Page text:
And so on this Saturday, exactly one week after I had rescued her, I was eager to get home to her, worried about her health, eager to present the kitty accoutrements I had procured and to start the long process of fattening her up. I threw down all my bags and clothes and took off my shoes and then stood feeling sick at her stillness across the room. As I moved nearer I found her stretched out dead on the pillow where I had left her, already stiff and cold, a trail of feces on the pillow where her tiny bowels had apparently failed her at the moment of death. I was frozen. It should not have been so very unexpected; I knew she was mostly dead when I found her. Somehow I was not prepared. My stomach and face and fingers felt filled with ice. Such a tiny animal, but my apartment felt pregnant with death. And it wasnít just that death had come to her, but it had come on my watch, in my care, in my absence, in my neglect. I had left her and it was as though she had died because I was not there. She had died completely alone. She had begun to eat. I imagined I was bringing her back to health. I imagined finding a forever home for her before I left Korea.
I tried to collect my frozen thoughts. I had to bury her. I needed something to dig with. Did I need to bury her in a box? I didnít want to just put her in a shoebox without any padding. It was too cold and sterile and inhumane. I found an expensive fluffy hand towel that I had been given as a gift by the school I taught for. I gently wrapped the kitten in the towel and put her in the box. I realized I had nothing to dig with. I ransacked my kitchen. I didnít think a spoon would be adequate. I found a tin measuring cup and a sturdy butter knife I thought might suffice. I put on some kind of rain jacket and my running shoes because I thought they would weather the rain and mud the best (they did not).
I staggered down the stairs, past the sweet dog who was imprisoned there in his five-foot sphere of cement that was his entire world. I staggered down the alley getting more and more soaked as I proceeded, through the alleys and side streets, around parked cars, until I reached the mouth of the mountain path. I took the more direct route up, not the sidewalk that ambled gradually along a slighter slope. I took the steep slope where there was no real path at first, then a path with wooden boards placed horizontally as make shift steps, something between steps and a ladder pressed into the earth. It was slippery and wet and I was trying to see through my blubbering tears and the rain and the darkness and my umbrella and I had no way to balance myself with both arms full.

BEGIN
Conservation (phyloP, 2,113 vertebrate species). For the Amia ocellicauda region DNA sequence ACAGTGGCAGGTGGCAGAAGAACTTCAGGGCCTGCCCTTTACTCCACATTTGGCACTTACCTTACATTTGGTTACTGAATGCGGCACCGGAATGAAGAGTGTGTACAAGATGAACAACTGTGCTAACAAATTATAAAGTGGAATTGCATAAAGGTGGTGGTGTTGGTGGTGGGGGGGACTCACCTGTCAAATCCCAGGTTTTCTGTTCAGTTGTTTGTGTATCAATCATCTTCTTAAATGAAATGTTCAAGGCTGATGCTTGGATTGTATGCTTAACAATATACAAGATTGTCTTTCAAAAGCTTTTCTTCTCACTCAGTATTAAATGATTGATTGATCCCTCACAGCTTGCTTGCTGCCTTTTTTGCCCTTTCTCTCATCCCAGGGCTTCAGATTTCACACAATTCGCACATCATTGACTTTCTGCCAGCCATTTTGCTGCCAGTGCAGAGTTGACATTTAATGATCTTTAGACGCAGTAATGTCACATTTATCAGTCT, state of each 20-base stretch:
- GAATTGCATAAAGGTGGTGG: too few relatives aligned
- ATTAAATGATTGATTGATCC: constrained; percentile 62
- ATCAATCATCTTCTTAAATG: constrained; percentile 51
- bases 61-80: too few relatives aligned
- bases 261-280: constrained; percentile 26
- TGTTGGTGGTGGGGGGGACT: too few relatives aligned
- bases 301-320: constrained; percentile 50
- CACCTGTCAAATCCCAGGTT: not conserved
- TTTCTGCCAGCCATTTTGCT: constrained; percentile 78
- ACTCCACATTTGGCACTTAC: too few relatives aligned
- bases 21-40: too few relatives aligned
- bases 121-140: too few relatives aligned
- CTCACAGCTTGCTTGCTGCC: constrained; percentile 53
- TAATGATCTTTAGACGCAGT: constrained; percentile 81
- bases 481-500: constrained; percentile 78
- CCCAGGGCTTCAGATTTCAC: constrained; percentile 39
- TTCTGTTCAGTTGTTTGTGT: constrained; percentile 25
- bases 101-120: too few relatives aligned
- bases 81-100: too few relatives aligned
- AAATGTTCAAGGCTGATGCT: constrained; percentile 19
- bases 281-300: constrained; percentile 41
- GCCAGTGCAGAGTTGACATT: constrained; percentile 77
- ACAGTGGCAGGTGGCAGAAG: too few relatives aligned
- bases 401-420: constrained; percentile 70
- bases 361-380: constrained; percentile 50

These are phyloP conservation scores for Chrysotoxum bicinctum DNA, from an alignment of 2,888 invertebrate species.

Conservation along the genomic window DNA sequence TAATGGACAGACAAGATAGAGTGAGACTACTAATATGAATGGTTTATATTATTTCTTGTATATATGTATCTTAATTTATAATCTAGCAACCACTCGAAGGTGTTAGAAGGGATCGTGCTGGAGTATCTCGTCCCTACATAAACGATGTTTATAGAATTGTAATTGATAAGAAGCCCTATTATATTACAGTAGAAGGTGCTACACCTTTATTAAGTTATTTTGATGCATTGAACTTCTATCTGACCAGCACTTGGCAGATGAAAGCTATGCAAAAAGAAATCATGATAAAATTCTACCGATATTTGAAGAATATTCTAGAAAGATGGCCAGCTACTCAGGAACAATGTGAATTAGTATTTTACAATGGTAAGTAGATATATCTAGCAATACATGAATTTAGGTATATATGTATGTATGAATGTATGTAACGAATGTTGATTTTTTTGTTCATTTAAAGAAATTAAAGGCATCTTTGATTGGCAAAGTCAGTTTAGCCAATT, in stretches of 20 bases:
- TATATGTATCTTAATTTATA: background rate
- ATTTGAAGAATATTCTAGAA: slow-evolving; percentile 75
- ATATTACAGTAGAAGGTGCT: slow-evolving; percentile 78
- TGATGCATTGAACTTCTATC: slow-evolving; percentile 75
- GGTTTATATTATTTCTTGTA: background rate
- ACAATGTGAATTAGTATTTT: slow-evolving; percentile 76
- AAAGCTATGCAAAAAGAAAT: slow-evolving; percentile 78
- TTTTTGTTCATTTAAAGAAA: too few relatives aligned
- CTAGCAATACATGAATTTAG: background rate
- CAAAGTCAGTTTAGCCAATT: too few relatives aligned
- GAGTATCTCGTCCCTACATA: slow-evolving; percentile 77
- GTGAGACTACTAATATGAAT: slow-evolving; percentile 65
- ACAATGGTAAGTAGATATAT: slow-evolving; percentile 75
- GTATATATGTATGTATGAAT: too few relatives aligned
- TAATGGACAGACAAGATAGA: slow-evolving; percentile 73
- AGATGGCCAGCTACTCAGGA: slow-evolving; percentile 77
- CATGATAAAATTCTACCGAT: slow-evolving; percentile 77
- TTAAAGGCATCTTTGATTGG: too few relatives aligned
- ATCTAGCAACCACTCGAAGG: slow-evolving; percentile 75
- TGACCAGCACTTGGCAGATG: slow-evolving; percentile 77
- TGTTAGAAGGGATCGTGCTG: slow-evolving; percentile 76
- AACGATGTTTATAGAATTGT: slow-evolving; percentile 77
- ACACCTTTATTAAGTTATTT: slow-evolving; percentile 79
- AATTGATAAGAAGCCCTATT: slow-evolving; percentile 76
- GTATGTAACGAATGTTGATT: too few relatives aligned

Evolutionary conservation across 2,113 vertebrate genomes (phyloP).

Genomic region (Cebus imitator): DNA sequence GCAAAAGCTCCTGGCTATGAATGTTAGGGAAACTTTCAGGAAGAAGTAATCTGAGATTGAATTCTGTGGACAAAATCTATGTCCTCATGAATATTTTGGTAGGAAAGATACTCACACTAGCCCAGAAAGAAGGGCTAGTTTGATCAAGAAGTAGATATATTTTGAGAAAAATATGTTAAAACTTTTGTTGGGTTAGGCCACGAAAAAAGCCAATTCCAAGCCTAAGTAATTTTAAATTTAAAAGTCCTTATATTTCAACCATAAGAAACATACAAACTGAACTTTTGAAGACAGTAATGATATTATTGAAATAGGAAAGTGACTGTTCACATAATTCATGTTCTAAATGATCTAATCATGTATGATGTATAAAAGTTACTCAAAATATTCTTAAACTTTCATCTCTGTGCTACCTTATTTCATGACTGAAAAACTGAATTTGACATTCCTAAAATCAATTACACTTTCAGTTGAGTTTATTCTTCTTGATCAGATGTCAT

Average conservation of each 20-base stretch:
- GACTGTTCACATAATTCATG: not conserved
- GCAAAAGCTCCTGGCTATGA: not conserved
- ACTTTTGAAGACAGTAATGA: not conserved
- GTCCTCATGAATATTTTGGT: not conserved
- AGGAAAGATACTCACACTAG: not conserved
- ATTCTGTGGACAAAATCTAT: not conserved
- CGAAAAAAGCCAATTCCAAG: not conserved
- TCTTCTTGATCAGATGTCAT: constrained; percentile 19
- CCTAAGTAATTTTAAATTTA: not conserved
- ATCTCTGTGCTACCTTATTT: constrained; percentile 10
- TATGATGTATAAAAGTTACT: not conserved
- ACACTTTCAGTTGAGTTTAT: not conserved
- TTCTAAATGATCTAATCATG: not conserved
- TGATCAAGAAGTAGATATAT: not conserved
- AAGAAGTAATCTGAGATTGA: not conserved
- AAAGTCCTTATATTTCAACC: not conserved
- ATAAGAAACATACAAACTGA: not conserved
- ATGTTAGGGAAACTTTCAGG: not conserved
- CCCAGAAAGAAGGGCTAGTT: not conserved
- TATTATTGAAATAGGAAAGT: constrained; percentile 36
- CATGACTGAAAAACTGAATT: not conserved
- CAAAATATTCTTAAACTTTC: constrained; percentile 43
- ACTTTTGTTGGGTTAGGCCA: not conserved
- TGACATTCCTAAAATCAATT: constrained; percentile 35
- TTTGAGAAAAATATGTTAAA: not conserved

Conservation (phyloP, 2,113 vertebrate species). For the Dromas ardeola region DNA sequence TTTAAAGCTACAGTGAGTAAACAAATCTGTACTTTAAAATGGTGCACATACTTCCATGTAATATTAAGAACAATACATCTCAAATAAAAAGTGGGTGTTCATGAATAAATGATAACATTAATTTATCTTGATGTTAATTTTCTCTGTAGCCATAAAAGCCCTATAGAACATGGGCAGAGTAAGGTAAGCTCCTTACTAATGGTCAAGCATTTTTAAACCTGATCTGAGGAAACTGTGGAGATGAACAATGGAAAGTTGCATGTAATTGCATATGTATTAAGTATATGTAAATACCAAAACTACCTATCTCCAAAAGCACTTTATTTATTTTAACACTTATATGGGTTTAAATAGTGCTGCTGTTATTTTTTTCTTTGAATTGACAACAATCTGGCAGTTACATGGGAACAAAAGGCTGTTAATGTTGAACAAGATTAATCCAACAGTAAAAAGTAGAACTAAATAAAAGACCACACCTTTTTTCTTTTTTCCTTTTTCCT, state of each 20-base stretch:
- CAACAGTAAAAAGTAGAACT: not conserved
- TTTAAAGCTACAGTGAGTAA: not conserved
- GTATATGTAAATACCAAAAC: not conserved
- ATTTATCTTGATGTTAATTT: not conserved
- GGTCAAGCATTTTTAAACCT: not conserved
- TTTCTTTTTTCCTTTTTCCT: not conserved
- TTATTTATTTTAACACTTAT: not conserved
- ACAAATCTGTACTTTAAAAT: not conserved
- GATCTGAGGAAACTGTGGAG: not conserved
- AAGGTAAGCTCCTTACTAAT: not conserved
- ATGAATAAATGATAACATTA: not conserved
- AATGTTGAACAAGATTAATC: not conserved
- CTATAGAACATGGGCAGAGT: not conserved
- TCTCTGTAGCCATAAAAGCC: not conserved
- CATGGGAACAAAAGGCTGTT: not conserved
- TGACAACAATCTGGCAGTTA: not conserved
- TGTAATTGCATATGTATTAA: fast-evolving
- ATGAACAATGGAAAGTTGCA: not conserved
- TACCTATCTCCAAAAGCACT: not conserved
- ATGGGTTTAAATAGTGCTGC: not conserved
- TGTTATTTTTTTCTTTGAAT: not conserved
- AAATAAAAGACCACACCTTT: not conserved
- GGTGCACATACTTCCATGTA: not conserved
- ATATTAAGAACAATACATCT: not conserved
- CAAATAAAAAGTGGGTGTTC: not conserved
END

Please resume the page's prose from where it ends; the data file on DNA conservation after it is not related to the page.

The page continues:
I fell on my knees against the cold soggy mountain again and again, but didnít drop my precious cargo. It felt that all the cumulative darkness of my life was sucking me in and what I really wanted to do was just find a deep enough recess and fall down in the mud in the trees and bury myself. I had a flash memory of being four and crossing a street without having my three-year-old baby brotherís hand, and him walking under a tractor trailer and being killed in the stroke of a heartbeat. I had also the constant presence of my dearest friend at whose bedside I stood for 60 days while she died a horrific death of stomach cancer. Yet somehow, I must have had some pinhole of light somewhere in the back of my soul that held me back from searching for a place to simply fling myself into with the kitten in my arms.
Somehow I reached the top of the first level of the mountain. I looked for a spot that would be suitable. Because it was almost certainly illegal to bury an animal here, though it occurred to me that one might die here without offending any laws. I found a place just off the path enough that it wouldnít draw attention, but open enough between the trunks of trees that I could carve a little grave. Although the ground was rain soaked, it was also clay-like and stony and almost impossible to dig in.
I fumbled through, now using the tin cup, now my bare hand and fingernails, till I had culled what might serve as a very shallow grave, nowhere near big enough for the shoe box. I wrapped her gently in the towel and laid her limp little body tenderly in the ground and covered her as best I could. I was crying too hard to really concentrate on doing this well. I was afraid it would wear away in time. Either the earth would be washed away with rain or some other combination of the elements and animals might uncover her, but it was the very most I had the strength for. And I hoped the softness of that luxury towel would somehow compensate for this otherwise cold and inadequate burial in a muddy makeshift grave. I had, at least, laid her in the earth at the foot of a mountain where ancient Korean kings and queens were buried in sepulchers of earth like giant towering breasts of soil. I buried her in the bosom of the mountain, so that she would not spend her relatively finite scrap of eternity entirely motherless.
Nobody was home in our building. My co-teachers were away on a trip. I drank several bottles of straight soju lying on my pallet on the floor in an agony of despair. One little handful of kitten opened up all the other wounds. I had only saved her for one week. I could not bring her back from the brink of death.
When I talked about it later, one of my favorite students said in consolation, ďAt least she knew love.Ē That was all I had to cling to. And isnít that all we ever have?